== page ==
• Text Size:
  • A
  • A
  • A

Building a Home for a Sustainable Environment

During our lifetimes, many of us will build a home. When we do, we have the opportunity to create our living space while at the same time preserving the environment in which we build. With just a little effort, we can build around the natural features on our home site. We can start by protecting the native vegetation that inhabits our site.

Our native trees, shrubs and herbaceous plants are a critical part of the ecosystems of the Lowcountry. These plants take the sun's energy and produce food for themselves and all other organisms, taking up carbon dioxide and producing oxygen in the bargain. They provide food, shelter and homes for our native animal species, and filter our air, reduce glare, and reduce erosion and flooding. Plants also cool our homes by providing shade and humidity, and provide recreation and improve our psychological well-being.

A well-planted yard can also add up to 20% additional value to our homes. Saving the existing vertical layers of native vegetation during construction of your home can save you money on landscaping, irrigation and pesticides (natives are drought and pest tolerant), and give you the instant gratification of mature landscaping.

Protect Native Plants During Construction

  • Hire a land surveyor to do a tree survey of your site, prior to drawing any site plans.

  • Walk the site with your architect and identify trees and other vegetation to be saved, adding locations of vegetation onto the tree survey as needed.

  • Sketch all structures, pavement and utility lines on the tree survey in locations that best protect the roots found within the canopy of the vegetation to be preserved. Have the architect draw the final plans from this sketch, substituting as much pervious surface for impervious as possible. You could use pervious concrete or pervious pavers for a patio and sidewalks, for example.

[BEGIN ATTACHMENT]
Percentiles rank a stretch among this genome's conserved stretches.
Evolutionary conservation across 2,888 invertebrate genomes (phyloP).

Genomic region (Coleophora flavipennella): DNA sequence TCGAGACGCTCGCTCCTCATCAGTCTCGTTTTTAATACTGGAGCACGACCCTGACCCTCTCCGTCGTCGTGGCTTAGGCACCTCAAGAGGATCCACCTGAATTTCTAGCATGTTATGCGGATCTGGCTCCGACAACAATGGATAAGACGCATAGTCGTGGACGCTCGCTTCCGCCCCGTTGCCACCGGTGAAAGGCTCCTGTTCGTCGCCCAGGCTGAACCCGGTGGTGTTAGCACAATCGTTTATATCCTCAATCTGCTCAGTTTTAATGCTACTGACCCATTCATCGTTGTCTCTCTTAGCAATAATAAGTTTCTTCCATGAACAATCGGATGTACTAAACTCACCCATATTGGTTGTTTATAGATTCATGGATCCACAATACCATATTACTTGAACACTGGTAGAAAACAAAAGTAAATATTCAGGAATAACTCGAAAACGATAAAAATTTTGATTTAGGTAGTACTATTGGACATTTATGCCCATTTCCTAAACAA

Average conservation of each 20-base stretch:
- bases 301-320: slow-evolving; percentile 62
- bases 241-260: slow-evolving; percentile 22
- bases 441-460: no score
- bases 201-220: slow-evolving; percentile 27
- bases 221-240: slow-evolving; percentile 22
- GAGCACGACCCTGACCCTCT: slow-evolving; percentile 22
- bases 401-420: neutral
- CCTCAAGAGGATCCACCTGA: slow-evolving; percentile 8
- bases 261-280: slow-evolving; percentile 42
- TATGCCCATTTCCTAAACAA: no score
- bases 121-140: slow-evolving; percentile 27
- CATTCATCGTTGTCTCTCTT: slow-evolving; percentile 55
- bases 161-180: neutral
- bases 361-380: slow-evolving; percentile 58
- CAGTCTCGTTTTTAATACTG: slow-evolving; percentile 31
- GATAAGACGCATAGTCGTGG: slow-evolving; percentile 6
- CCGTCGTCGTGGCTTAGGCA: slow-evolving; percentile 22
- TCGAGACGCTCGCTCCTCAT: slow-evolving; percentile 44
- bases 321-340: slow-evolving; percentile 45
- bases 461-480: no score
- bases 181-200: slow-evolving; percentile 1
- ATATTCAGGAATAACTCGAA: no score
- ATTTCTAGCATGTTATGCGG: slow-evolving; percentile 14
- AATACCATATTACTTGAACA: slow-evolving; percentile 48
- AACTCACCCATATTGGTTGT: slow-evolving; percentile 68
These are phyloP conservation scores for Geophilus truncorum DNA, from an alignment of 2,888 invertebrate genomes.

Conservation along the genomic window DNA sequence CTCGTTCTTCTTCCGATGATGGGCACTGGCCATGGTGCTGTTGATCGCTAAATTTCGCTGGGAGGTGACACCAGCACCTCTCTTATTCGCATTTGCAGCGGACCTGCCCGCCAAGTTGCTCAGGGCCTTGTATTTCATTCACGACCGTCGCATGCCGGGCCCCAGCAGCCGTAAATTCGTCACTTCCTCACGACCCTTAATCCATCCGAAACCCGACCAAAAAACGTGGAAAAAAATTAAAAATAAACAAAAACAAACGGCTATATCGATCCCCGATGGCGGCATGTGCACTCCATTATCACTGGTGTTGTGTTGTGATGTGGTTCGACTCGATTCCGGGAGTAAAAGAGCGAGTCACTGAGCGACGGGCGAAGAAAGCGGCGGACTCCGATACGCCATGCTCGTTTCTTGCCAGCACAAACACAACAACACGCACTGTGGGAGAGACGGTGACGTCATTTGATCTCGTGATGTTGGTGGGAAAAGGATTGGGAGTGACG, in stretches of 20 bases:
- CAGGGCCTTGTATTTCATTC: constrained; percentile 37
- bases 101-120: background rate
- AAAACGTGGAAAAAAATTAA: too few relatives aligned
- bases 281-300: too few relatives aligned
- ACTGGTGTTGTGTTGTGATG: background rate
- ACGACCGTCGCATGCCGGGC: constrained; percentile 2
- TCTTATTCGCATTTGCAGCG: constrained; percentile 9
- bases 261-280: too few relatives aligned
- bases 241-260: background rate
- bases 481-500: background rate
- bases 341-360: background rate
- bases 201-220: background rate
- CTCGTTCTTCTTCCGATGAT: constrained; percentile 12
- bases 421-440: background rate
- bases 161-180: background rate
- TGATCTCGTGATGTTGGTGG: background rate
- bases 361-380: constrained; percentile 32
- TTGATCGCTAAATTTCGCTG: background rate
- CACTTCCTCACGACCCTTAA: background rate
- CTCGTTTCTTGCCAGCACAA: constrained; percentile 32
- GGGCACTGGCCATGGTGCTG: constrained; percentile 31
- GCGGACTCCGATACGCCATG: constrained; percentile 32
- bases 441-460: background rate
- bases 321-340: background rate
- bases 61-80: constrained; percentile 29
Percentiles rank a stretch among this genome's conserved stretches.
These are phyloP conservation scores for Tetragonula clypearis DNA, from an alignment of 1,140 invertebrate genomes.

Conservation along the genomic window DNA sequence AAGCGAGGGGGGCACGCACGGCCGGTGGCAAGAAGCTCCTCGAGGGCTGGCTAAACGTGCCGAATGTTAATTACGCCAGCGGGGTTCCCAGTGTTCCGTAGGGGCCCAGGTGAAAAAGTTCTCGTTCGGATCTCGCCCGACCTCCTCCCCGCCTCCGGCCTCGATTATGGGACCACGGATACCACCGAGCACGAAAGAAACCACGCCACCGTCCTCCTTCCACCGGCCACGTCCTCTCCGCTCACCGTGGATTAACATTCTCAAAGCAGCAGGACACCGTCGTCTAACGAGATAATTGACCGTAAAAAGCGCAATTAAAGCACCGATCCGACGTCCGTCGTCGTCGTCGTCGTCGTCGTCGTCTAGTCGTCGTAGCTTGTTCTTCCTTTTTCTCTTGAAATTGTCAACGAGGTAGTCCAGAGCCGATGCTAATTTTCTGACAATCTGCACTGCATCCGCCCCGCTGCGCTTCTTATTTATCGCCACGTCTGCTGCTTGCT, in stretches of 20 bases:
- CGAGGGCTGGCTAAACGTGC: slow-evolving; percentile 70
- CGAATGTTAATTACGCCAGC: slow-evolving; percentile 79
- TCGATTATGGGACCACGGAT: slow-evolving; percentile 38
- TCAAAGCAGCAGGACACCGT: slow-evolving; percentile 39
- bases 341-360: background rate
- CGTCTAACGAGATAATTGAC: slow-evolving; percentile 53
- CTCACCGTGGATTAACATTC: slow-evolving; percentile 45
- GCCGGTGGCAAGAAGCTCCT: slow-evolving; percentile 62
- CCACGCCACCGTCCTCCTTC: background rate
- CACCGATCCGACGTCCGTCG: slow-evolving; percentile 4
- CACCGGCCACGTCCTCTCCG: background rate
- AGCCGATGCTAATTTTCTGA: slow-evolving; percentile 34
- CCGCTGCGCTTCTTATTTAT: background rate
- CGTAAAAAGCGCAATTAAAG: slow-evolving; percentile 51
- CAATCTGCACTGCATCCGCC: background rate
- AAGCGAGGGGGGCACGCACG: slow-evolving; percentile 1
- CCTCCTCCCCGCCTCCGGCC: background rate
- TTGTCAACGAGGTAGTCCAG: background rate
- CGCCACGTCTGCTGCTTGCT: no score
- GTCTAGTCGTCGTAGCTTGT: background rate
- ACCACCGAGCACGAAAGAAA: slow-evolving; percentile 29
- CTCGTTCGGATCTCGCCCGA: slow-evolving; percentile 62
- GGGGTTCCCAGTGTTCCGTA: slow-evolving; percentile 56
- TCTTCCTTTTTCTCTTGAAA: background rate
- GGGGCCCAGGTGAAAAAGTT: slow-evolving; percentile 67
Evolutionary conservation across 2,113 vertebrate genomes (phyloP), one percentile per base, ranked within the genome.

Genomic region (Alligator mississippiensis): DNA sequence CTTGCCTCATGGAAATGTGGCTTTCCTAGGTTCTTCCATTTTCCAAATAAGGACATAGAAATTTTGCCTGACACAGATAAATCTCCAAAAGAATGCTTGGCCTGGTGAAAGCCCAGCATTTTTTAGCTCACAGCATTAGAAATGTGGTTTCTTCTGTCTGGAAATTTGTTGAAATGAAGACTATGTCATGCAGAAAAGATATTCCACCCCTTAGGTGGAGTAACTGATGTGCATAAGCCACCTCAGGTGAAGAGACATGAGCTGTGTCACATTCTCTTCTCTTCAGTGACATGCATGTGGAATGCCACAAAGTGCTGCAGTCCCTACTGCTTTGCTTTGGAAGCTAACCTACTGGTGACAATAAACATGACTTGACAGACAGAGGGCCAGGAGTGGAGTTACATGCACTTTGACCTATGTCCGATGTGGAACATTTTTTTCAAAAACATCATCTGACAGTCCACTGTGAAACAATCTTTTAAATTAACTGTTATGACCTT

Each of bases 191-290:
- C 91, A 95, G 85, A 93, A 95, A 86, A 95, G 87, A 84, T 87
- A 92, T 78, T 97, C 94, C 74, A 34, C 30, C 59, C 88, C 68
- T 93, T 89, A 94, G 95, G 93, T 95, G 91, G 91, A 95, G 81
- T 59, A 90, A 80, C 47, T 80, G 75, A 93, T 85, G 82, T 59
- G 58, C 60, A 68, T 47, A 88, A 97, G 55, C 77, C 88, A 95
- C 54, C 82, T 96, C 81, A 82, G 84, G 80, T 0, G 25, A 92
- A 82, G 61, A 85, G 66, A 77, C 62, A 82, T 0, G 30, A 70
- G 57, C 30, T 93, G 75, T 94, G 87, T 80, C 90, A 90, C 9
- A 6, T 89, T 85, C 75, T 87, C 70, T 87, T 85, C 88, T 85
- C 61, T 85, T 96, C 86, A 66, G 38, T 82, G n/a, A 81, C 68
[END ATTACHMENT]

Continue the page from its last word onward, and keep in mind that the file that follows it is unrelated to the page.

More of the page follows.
• Photo of vegestation staked out
  • Specify barricades around all vegetation to be preserved, as close to the edge of the canopy as possible. Compaction of the soil can destroy root systems, so avoid storage of materials, equipment and vehicles in these areas.

  • Review the site plan with your contractor, emphasizing the importance of tree protection. Consider adding a clause to your contract specifying penalties for removal or damage to protected vegetation.

  • Discuss with your landscaper the installation of any irrigation lines, lighting and ornamental plants. Remember that tree roots can also be damaged by these activities, and limit them within the canopies of protected trees.

  • Monitor the work being done on your site to ensure vegetation protection is accomplished.

  • Consult with a certified arborist and your landscaper to discuss care of trees and other vegetation, respectively, after construction is complete.

The process just described is part of something referred to as "green site design". Other natural features that can be designed around (and the benefits they provide) include:

  • Sand dunes - flood control, habitat for native organisms, storm protection
  • Wetlands - flood control, pollutant filtration and break down, habitat for native organisms, stormwater receptacle
  • Vegetation, wetlands and dunes can all be considered "green infrastructure". They perform natural services for us that are free of charge; if these features are destroyed, we have to replace them with man-made structures that perform the same function, but usually at great economic cost to the taxpayer for both initial construction and maintenance.

For more information on green site design, visit www.sustainablesites.org; be sure to check out the "Benefits of Sustainable Sites" brochure. For more information on green infrastructure, visit www.epa.gov/green-infrastructureeexternal link icon.

In addition to preserving the natural environment on our building site, we can also be sustainable by designing our house to be energy and water efficient, as well as incorporating recycled or otherwise sustainable building materials into our home. In economic terms, this is often significantly more expensive than green site design, but the benefits to both the environment and dollar savings is long-term and significant.

And don’t forget that many contractors and waste hauler services now provide recycling or reuse opportunities for unused construction materials rather than sending them to the landfill!

For further information on sustainable homes, visit the following websites:

http://www.epa.gov/greenbuilding/index.htmexternal link icon
http://www.epa.gov/greenhomes/
external link icon

If you would like to certify your home as sustainable, visit the Leadership in Energy and Environmental Design (LEED) site at www.gbci.org.